Donating to charities may mean a lower tax payment in 2020, thanks to the newly passed law to deal with the economic fallout from COVID-19.
The Coronavirus Aid, Relief and Economic Security Act (CARES) provides new tax incentives for individuals and corporations making charitable contributions. The act also allows nonprofits and other tax-exempt organizations to take advantage of certain benefit programs typically provided to businesses.
Brief summaries and break downs of the act and its tax provisions are posted below.
Deductions for Charitable Contributions
Before passage of CARES, only taxpayers who filed itemized tax returns were able to take advantage of tax deductions resulting from donations to charity. But now, taxpayers who do not itemize can take a tax deduction of up to $300 for certain qualified charitable donations. The new tax benefit is expected to provide a giving incentive to middle-class families and other taxpayers typically claiming the standard deduction ($12,200 for individuals and $24,400 for couples) under the 2017 tax law.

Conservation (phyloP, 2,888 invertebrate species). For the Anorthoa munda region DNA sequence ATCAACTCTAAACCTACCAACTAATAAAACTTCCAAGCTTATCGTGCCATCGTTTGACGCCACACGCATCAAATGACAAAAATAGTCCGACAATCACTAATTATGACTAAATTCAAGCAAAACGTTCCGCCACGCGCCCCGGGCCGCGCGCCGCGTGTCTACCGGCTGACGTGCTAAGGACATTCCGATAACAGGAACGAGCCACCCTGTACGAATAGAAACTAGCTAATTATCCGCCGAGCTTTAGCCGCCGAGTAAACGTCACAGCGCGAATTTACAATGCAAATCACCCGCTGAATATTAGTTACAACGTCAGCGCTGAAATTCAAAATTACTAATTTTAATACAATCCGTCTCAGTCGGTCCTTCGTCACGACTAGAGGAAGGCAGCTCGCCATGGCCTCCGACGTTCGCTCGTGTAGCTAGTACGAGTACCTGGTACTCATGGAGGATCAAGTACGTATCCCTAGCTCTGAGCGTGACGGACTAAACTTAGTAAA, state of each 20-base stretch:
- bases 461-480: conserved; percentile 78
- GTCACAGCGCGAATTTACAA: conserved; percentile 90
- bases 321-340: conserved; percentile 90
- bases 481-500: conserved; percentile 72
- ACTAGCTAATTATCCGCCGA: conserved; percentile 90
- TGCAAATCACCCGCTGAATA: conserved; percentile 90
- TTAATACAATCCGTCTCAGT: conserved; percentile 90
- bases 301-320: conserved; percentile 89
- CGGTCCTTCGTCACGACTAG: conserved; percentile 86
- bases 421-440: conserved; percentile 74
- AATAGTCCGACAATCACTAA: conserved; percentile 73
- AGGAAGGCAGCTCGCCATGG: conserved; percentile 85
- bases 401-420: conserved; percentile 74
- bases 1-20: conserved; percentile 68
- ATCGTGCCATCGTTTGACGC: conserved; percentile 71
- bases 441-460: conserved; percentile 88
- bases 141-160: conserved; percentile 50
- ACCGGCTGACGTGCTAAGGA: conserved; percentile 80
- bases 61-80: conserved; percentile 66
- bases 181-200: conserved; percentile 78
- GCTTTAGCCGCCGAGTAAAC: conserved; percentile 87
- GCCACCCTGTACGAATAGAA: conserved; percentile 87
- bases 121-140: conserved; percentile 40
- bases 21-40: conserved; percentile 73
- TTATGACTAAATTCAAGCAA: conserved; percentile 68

To receive the deduction, the charitable contribution must be in cash and made to a publicly supported charity (generally a 501(c)(3) organization that is at least 30 percent supported by the public). The deduction is not available for contributions made to donor-advised funds or non-operating private foundations (private foundations that grant money to other charitable organizations).
CARES also expands tax incentives for corporations and those who itemize their deductions. Previously, individuals who itemized were only permitted to claim a charitable contribution deduction of up to 60 percent of their adjusted gross income. Under CARES, the percentage limitation is removed for qualifying cash contributions made in 2020 as long as the contributions do not exceed the individual’s adjusted gross income.
To take advantage of this deduction, individuals must make an affirmative election on their 2020 tax returns, and the deduction limit may not be used for contributions to donor-advised funds or non-operating private foundations. CARES also increases the limits on cash contributions for corporations from 10 percent to 25 percent of the corporation’s taxable income. The limitation for contributions of food inventory is also increased from 15 percent to 25 percent.
Expanded Benefits for Nonprofit Organizations
CARES also allows certain types of nonprofits and other tax-exempt organizations to take advantage of the following programs:
Please contact Todd Denison, Luke Nixon or Phelps’ Tax team if you have any questions or need compliance advice and guidance. For more information related to COVID-19, please also see Phelps’s COVID-19: Client Resource Portal.